Thursday, 7 May 2009

A Discussion of Failure with Jared "Squee"

The publication of my text 'On Failure and its Possible Remedies' led to an exchange of correspondence between Jared "Squee" and myself. As the issues we discussed may be of interest of others, I have, with Jared’s agreement, reproduced our exchange here. Jared’s initial message and my response are given in their entirety. These are followed by an extract from a subsequent message from Jared in which he summarizes a message of his that was lost before it could be sent.

1) Jared “Squee” to Wayne Spencer, 29 April 2009


I just finished reading your "On Failure" (posted to and a portion of what you have posted to your blog. I feel that I could lend some insight from the experience of a young writer with similar perspectives. About the apparent reception you have had of the 3 texts you mention... that seems fairly normal to me and the analysis of why this has happened may be a bit premature. Society is over-saturated with information... you obviously recognize this. But, it looks like you are missing an analysis of why the information that becomes popular does become popular and the contemporary methods of marketing behind it. I am not writing this to advise you on marketing, but even the media that becomes "viral" over the world-wide-web is the result of very well placed and inconspicuous advertising that largely depends on the capacity for said media to generate profit via content (either as content that will produce search engine hits or that will excite a sites spectator into trusting consumption). As far as the world outside digital resources goes, at least in the US, there is not much of a culture for the reception of theory (unless we mean by "theory" some mushed up scientific writings like Richard Dawkins or reinforcing addendums to already existing theoretical trends). The "revolutionary" networks are not much different and even though there is a revitalization of interest in Situationist theory... there is a very small portion of people that would have any time or interest in reading (and "reading" is one of the big key reasons here) much in that way of writing.

The closest thing that I have seen circulating widely to your writing is "The Coming Insurrection" and its popularity is definitely due to something that you had mentioned - the relationship of the text to a current event in the relative milieu. The remedies that you suggest would thus make for amazing works that I myself would be excited for the development of... but they would still be works without a seasoned audience. Some of the most popular theoretical work today is also in a completely different format: video. This is a huge point to consider, especially when you see everyone at least notice "The Secret", "What the Bleep", etc. (unless this is strictly an United States phenomena). I do not think that producing a journal with the content you mention would be a bad idea - but to gain readership, it will still take some sort of marketing scheme or another to get the spectators neurons firing and what-have-you. Even when it comes to radical groups endorsing your work, there is a labyrinth of group politics and loyalties that will get in the way. This is not to say though that there is not a great opportunity to interact with others with similar notions, but I am really starting to believe that literature is a dead means to popularizing theory.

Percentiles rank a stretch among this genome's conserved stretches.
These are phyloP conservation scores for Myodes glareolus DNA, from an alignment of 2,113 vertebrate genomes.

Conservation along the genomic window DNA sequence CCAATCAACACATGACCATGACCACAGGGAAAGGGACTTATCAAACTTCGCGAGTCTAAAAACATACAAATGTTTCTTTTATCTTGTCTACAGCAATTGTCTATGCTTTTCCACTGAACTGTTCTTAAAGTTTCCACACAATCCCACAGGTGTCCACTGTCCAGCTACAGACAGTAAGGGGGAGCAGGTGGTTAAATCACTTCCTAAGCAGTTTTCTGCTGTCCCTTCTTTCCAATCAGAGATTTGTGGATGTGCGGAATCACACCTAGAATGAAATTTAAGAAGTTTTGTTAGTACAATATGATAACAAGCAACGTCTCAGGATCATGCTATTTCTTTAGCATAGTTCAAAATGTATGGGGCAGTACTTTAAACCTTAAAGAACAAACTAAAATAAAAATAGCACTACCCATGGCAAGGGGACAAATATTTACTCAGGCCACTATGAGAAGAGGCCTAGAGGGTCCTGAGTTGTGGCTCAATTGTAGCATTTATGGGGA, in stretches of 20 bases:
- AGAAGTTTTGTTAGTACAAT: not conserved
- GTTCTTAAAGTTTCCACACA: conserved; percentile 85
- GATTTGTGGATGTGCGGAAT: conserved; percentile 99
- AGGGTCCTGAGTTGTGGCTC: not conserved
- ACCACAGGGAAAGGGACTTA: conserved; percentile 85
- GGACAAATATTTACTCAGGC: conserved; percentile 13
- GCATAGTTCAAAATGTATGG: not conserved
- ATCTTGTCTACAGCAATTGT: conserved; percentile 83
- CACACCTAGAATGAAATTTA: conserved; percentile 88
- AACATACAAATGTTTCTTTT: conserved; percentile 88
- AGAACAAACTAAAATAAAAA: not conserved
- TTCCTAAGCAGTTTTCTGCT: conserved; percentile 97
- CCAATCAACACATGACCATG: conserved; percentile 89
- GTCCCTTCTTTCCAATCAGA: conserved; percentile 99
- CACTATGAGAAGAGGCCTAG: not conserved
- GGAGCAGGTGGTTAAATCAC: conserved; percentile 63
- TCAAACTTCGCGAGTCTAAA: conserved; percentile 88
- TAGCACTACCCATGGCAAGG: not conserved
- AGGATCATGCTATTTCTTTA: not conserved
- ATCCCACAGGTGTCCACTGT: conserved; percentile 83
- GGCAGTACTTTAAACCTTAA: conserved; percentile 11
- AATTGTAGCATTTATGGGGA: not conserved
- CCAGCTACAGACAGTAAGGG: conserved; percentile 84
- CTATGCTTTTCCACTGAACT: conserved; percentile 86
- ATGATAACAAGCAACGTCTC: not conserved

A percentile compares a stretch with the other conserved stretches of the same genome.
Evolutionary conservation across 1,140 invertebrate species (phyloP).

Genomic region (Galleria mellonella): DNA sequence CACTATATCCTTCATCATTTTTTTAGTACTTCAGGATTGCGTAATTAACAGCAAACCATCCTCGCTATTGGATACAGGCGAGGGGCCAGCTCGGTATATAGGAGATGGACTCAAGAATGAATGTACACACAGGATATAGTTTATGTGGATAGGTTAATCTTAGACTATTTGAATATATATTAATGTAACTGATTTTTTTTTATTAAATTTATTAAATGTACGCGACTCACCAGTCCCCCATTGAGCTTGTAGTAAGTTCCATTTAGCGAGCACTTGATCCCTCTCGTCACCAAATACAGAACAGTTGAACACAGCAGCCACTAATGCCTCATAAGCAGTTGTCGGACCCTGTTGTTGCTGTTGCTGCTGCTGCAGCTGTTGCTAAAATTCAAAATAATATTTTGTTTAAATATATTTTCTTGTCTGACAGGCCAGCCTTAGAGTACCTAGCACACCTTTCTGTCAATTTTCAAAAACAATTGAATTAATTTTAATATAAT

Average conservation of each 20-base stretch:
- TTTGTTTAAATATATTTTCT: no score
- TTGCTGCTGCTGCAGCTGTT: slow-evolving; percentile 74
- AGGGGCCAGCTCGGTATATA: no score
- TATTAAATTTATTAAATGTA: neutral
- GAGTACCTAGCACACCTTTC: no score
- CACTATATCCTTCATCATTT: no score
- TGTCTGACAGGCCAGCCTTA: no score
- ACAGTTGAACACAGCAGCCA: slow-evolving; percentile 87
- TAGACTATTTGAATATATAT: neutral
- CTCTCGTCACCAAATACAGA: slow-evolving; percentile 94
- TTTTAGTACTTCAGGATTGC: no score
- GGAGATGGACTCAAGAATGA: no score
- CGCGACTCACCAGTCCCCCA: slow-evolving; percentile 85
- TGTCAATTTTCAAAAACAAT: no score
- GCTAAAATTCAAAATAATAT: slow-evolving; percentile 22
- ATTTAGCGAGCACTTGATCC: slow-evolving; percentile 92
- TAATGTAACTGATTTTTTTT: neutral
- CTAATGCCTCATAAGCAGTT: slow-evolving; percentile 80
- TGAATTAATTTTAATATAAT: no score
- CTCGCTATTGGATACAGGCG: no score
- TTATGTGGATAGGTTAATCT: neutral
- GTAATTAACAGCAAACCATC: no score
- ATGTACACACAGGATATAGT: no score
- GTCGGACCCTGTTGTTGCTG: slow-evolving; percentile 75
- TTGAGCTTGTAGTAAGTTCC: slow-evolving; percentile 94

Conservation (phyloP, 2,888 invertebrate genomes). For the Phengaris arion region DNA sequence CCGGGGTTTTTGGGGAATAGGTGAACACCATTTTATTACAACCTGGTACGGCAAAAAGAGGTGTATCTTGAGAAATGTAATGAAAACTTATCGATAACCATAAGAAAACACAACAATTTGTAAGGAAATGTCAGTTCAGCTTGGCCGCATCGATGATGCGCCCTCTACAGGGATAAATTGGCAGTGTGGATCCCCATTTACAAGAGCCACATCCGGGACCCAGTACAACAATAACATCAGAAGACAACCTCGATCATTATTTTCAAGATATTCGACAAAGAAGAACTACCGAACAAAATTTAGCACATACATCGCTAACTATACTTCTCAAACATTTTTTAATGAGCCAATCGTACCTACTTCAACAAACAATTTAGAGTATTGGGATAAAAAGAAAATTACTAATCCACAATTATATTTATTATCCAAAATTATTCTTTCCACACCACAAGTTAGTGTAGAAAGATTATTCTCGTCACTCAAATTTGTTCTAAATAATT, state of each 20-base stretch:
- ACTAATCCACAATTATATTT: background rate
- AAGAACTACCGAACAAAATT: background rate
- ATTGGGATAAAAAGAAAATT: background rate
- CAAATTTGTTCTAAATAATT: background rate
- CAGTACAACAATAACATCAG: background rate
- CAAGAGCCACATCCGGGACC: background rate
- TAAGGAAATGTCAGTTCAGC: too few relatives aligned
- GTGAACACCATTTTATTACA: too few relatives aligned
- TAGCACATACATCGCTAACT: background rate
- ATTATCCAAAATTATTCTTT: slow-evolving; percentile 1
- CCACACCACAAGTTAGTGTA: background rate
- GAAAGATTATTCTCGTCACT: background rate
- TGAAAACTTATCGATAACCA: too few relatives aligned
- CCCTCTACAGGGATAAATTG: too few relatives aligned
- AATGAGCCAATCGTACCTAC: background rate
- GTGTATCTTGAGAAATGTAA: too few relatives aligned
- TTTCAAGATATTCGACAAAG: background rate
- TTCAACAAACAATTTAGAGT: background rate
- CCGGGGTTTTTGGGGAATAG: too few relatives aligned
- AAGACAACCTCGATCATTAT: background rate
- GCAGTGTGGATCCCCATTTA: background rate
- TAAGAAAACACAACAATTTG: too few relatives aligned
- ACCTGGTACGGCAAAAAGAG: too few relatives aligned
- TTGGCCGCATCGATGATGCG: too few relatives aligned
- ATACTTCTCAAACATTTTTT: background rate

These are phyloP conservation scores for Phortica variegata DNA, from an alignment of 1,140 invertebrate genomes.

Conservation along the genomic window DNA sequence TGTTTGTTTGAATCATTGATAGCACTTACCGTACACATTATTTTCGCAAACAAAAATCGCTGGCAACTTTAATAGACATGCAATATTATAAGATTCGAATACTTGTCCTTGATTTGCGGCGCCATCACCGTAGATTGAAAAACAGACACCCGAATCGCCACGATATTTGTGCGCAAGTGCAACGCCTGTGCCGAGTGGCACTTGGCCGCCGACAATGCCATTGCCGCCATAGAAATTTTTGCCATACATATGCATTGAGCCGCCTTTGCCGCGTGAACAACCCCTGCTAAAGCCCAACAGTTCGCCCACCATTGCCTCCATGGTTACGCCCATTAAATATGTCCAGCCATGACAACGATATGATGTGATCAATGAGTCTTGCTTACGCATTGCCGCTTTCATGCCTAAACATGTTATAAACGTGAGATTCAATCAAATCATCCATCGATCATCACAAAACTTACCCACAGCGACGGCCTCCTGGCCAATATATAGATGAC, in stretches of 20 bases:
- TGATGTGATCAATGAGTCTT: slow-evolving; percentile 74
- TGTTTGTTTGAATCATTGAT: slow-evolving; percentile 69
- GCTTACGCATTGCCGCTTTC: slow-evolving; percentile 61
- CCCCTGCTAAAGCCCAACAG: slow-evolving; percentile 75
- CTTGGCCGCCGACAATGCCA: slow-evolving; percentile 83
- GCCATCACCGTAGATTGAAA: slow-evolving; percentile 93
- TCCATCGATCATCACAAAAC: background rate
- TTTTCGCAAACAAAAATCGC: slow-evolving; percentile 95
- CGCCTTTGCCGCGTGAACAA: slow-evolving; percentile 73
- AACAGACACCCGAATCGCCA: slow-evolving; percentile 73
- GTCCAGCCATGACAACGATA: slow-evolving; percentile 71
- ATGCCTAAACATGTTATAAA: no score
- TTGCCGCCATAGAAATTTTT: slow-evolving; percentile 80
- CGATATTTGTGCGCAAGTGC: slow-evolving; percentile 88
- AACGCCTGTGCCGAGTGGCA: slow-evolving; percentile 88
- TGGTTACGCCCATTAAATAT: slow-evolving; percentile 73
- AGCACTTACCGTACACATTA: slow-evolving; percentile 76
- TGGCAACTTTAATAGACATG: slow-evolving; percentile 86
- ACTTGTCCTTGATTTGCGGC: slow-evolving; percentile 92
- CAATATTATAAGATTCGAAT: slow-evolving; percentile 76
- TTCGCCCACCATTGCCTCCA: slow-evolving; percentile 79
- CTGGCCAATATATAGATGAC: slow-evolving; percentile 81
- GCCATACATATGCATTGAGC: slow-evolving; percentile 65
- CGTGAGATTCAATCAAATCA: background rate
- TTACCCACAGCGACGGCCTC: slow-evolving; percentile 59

Sorry if this is all too idiotic, but I loved what I read from you thus far and could not help myself to offering what I could so that you may see that you are being pretty damn hard on yourself when the silence of others is more-so approval that does not know how to give itself, change that does not know how to apply itself to every day life, and interest that does not know how to show itself. I personally know the experiences that you are talking about, even with mere comments on message boards this stuff happens. But it is worth reminding yourself that in that silence, there ARE those that have gained a lot from your work without the slightest clue as what the appropriate response is. They will likely just apply what they can of your writing with their close friends and never mention the source - a strange symptom of the search for authenticity in this society and a lack of truly understanding those that are not using ideas for mere social capital.

Anyway - good luck and keep writing!
Jared "Squee"

2) Wayne Spencer to Jared "Squee", 30 April 2009


Thank you for taking the time to send me your interesting thoughts on my text, ‘On Failure’.

I am aware that it is possible to consider the impact of a text in terms of its exposure as well as its reception. I am also aware, at least to some degree, of how the best travelled regions of the World Wide Web are, in one way or another, structured by seductive or prominent interconnections (with the result that much online browsing consists of moving around between quite a limited array of corporate-dominated or government sites). If I did not dwell on these matters in my article, this was more a matter of deliberate omission than theoretical blindness. A person who lacks the motivation to conduct an assiduous search outside the usual channels for material that may help to shed light on his or her alienation, or who finds attractive the blandishments by means of which spectacular thought and entertainment beckon to the passer-by, is, at bottom, colonized by spectacular taste. I took the view, therefore, that such propensities need not be addressed separately from the general matter of the continued influence of the spectacle’s ideas of happiness.

A similar point occurred to me in relation to the distaste for theory that you have, quite correctly, highlighted. The notion that theory is cold, irrelevant to daily life and inferior to the frivolous consumption of fun rests upon spectacular forms of thought and feeling. Once again, I thought, it could be collapsed into the general discussion of alienated happiness that I had in mind.